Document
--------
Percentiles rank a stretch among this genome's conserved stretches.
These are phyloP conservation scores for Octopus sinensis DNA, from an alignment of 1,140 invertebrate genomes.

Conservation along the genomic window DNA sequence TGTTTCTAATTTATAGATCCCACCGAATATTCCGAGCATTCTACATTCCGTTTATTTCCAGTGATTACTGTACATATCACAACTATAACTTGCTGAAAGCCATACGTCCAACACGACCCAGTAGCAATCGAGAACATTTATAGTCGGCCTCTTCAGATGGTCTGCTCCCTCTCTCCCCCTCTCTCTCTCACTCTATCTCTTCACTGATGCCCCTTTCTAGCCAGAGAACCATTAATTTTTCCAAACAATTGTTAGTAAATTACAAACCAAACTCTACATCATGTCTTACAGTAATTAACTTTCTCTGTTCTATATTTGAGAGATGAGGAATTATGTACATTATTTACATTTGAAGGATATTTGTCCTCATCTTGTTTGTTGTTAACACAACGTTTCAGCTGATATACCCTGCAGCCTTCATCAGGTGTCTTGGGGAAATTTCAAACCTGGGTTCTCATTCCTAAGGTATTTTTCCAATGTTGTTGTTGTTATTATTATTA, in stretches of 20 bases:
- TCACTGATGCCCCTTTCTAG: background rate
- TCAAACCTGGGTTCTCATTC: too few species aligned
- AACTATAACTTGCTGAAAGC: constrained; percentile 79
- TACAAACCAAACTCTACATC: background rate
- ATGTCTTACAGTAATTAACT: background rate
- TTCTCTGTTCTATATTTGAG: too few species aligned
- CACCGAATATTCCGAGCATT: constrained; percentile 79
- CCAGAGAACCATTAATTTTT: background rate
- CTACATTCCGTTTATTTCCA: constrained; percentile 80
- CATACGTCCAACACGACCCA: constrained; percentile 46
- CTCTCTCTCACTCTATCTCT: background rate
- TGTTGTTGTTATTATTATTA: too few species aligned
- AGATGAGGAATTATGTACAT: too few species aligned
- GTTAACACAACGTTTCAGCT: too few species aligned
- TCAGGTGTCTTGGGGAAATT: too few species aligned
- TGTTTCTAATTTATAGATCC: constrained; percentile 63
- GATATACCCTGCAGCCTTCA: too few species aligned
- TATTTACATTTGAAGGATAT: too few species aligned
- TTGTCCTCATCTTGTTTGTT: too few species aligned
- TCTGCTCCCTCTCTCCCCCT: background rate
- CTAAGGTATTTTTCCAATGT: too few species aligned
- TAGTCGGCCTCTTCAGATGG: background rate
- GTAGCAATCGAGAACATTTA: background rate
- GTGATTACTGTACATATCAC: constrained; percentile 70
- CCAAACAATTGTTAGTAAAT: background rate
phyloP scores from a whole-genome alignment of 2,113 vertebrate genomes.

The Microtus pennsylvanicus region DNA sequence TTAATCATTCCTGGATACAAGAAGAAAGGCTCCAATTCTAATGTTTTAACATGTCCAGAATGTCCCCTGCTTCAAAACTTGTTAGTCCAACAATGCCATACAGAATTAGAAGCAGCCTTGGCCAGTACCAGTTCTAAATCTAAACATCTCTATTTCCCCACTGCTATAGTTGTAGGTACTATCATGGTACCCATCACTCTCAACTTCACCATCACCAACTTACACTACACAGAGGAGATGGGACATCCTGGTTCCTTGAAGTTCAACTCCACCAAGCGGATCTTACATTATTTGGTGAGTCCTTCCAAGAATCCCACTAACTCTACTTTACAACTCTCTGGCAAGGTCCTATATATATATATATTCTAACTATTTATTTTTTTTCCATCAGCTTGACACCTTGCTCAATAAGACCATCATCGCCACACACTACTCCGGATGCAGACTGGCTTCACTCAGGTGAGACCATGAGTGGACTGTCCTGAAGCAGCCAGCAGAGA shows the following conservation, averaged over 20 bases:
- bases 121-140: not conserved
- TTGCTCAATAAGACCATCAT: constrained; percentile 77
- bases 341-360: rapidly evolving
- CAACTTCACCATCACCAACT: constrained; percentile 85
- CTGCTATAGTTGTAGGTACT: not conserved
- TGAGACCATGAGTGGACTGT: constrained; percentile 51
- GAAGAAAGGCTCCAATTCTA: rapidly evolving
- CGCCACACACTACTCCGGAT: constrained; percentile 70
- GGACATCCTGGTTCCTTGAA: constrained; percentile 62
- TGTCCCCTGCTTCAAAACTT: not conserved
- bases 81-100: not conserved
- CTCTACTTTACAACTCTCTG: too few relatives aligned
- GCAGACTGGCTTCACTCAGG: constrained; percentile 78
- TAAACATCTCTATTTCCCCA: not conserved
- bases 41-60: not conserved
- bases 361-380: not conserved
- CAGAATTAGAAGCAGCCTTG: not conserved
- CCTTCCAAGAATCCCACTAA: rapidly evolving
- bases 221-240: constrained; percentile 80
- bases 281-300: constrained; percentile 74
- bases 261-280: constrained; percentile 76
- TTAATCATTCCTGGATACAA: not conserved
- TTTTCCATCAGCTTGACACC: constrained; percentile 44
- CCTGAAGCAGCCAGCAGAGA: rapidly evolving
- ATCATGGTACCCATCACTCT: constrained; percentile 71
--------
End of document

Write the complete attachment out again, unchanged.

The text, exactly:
Percentiles rank a stretch among this genome's conserved stretches.
These are phyloP conservation scores for Octopus sinensis DNA, from an alignment of 1,140 invertebrate genomes.

Conservation along the genomic window DNA sequence TGTTTCTAATTTATAGATCCCACCGAATATTCCGAGCATTCTACATTCCGTTTATTTCCAGTGATTACTGTACATATCACAACTATAACTTGCTGAAAGCCATACGTCCAACACGACCCAGTAGCAATCGAGAACATTTATAGTCGGCCTCTTCAGATGGTCTGCTCCCTCTCTCCCCCTCTCTCTCTCACTCTATCTCTTCACTGATGCCCCTTTCTAGCCAGAGAACCATTAATTTTTCCAAACAATTGTTAGTAAATTACAAACCAAACTCTACATCATGTCTTACAGTAATTAACTTTCTCTGTTCTATATTTGAGAGATGAGGAATTATGTACATTATTTACATTTGAAGGATATTTGTCCTCATCTTGTTTGTTGTTAACACAACGTTTCAGCTGATATACCCTGCAGCCTTCATCAGGTGTCTTGGGGAAATTTCAAACCTGGGTTCTCATTCCTAAGGTATTTTTCCAATGTTGTTGTTGTTATTATTATTA, in stretches of 20 bases:
- TCACTGATGCCCCTTTCTAG: background rate
- TCAAACCTGGGTTCTCATTC: too few species aligned
- AACTATAACTTGCTGAAAGC: constrained; percentile 79
- TACAAACCAAACTCTACATC: background rate
- ATGTCTTACAGTAATTAACT: background rate
- TTCTCTGTTCTATATTTGAG: too few species aligned
- CACCGAATATTCCGAGCATT: constrained; percentile 79
- CCAGAGAACCATTAATTTTT: background rate
- CTACATTCCGTTTATTTCCA: constrained; percentile 80
- CATACGTCCAACACGACCCA: constrained; percentile 46
- CTCTCTCTCACTCTATCTCT: background rate
- TGTTGTTGTTATTATTATTA: too few species aligned
- AGATGAGGAATTATGTACAT: too few species aligned
- GTTAACACAACGTTTCAGCT: too few species aligned
- TCAGGTGTCTTGGGGAAATT: too few species aligned
- TGTTTCTAATTTATAGATCC: constrained; percentile 63
- GATATACCCTGCAGCCTTCA: too few species aligned
- TATTTACATTTGAAGGATAT: too few species aligned
- TTGTCCTCATCTTGTTTGTT: too few species aligned
- TCTGCTCCCTCTCTCCCCCT: background rate
- CTAAGGTATTTTTCCAATGT: too few species aligned
- TAGTCGGCCTCTTCAGATGG: background rate
- GTAGCAATCGAGAACATTTA: background rate
- GTGATTACTGTACATATCAC: constrained; percentile 70
- CCAAACAATTGTTAGTAAAT: background rate
phyloP scores from a whole-genome alignment of 2,113 vertebrate genomes.

The Microtus pennsylvanicus region DNA sequence TTAATCATTCCTGGATACAAGAAGAAAGGCTCCAATTCTAATGTTTTAACATGTCCAGAATGTCCCCTGCTTCAAAACTTGTTAGTCCAACAATGCCATACAGAATTAGAAGCAGCCTTGGCCAGTACCAGTTCTAAATCTAAACATCTCTATTTCCCCACTGCTATAGTTGTAGGTACTATCATGGTACCCATCACTCTCAACTTCACCATCACCAACTTACACTACACAGAGGAGATGGGACATCCTGGTTCCTTGAAGTTCAACTCCACCAAGCGGATCTTACATTATTTGGTGAGTCCTTCCAAGAATCCCACTAACTCTACTTTACAACTCTCTGGCAAGGTCCTATATATATATATATTCTAACTATTTATTTTTTTTCCATCAGCTTGACACCTTGCTCAATAAGACCATCATCGCCACACACTACTCCGGATGCAGACTGGCTTCACTCAGGTGAGACCATGAGTGGACTGTCCTGAAGCAGCCAGCAGAGA shows the following conservation, averaged over 20 bases:
- bases 121-140: not conserved
- TTGCTCAATAAGACCATCAT: constrained; percentile 77
- bases 341-360: rapidly evolving
- CAACTTCACCATCACCAACT: constrained; percentile 85
- CTGCTATAGTTGTAGGTACT: not conserved
- TGAGACCATGAGTGGACTGT: constrained; percentile 51
- GAAGAAAGGCTCCAATTCTA: rapidly evolving
- CGCCACACACTACTCCGGAT: constrained; percentile 70
- GGACATCCTGGTTCCTTGAA: constrained; percentile 62
- TGTCCCCTGCTTCAAAACTT: not conserved
- bases 81-100: not conserved
- CTCTACTTTACAACTCTCTG: too few relatives aligned
- GCAGACTGGCTTCACTCAGG: constrained; percentile 78
- TAAACATCTCTATTTCCCCA: not conserved
- bases 41-60: not conserved
- bases 361-380: not conserved
- CAGAATTAGAAGCAGCCTTG: not conserved
- CCTTCCAAGAATCCCACTAA: rapidly evolving
- bases 221-240: constrained; percentile 80
- bases 281-300: constrained; percentile 74
- bases 261-280: constrained; percentile 76
- TTAATCATTCCTGGATACAA: not conserved
- TTTTCCATCAGCTTGACACC: constrained; percentile 44
- CCTGAAGCAGCCAGCAGAGA: rapidly evolving
- ATCATGGTACCCATCACTCT: constrained; percentile 71